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Also, if the broker is willing to sell the full 1 million shares at a better price, say $14.99, the order would also be filled. Assume an investor wants to purchase 1 million shares of Stock XYZ at $15 per share. If the investor wants to buy 1 million shares fairly immediately, and no fewer, at $15 (or better), an FOK order should be placed. If a broker has more than a million shares in its inventory and would only like to sell 700,000 shares at the $15 price, the order would be killed. If the broker is willing to sell 1 million shares but only a price of $15.01, the order would be killed.

What is Fill Or Kill – FOK

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But they decided to make an immediate order to buy or cancel for 1,000 shares at a price of $187 because they thought there would be a quick increase right after the news came out. Different from others that are not so firm, FOK makes sure your order is completely processed right away or it vanishes entirely. Partial why mortgage rates should care about bond market warning executions and market disruptions do not happen; you only get the price you want or you leave without complications. This “all or nothing” method is a strong protection for traders who need certain points to enter or exit, making sure their plans remain solid despite the constantly shifting conditions of the market.

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The investor also maintains the privilege of canceling the order until it is filled. A fill or kill (FOK) is a conditional order to buy or sell a security that must be executed instantly and completely; otherwise, the order will be canceled. This type of order is usually used to purchase substantial amounts of stocks. A fill or kill (FOK) order is different from a limit order because it requires that the trade be fully completed right away.

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We’re also a community of traders that support each other on our daily trading journey. When a trader submits a Fill or Kill Order, the broker will attempt to execute the entire order at the specified price or better. The first has no time restriction, but the order must be filled, or else the order won’t execute. The latter is an order that must be performed either partially or fully immediately.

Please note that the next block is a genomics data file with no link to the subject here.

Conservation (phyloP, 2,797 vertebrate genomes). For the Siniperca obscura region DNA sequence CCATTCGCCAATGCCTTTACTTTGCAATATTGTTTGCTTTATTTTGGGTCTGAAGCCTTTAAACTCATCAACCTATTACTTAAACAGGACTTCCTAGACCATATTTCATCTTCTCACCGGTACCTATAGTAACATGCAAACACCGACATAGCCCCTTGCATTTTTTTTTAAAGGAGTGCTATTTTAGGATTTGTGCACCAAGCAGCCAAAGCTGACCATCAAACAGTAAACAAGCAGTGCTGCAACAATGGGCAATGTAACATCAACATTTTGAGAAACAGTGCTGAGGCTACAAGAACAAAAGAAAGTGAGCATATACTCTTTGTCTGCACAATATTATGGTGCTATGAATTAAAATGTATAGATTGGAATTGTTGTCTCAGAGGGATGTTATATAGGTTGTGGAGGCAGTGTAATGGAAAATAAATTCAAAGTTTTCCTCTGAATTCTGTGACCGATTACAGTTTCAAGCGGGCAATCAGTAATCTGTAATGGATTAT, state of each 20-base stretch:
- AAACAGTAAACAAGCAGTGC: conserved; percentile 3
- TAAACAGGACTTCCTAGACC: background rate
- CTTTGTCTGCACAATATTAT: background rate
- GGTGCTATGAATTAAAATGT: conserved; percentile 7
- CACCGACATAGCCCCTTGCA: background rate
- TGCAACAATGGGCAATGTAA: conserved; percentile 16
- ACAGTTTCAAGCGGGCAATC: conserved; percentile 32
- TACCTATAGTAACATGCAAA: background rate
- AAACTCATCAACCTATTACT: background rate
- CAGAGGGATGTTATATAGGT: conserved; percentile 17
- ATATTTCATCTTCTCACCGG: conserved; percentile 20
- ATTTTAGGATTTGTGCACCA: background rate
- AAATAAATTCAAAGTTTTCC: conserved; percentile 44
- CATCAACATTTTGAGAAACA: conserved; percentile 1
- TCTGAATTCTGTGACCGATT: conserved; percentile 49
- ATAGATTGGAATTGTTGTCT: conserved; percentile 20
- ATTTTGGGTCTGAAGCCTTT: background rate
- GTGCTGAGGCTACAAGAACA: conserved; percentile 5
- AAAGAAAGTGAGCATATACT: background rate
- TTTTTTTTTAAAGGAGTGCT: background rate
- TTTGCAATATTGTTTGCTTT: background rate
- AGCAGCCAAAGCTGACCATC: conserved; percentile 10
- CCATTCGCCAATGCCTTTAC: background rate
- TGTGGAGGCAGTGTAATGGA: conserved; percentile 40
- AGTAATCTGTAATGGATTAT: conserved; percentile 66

On other exchanges, an FOK is executed by filling the order with the number of shares that the first bid or offer makes available. In this context, the FOK is a way for a buyer or seller to fill what is possible, then cancel the rest. The immediate cancellation of unfilled orders distinguishes FOK orders from immediate or cancel (IOC) orders, another type of order that seeks quick execution. Unlike IOC orders, which may be partially filled, FOK orders leave no room for partial execution; they are either fully executed or not executed at all. The purpose of a fill or kill (FOK) order is to ensure that an entire position is executed at prevailing prices in a timely manner.

In specific scenarios, the investor can request 10,000 shares of stock XYZ at $199.5, and the broker could fill the order for $199.0. Once it’s set up, the order will be canceled if the broker can’t meet the 500,000 shares demanded. For example, if the broker offered to sell the 500,000 shares for $100.5, the order also would be canceled. For example, an investor wants to sell five shares when the price drops below $10. When the stock price touches $10, the order activates and sells at the best available price in the market.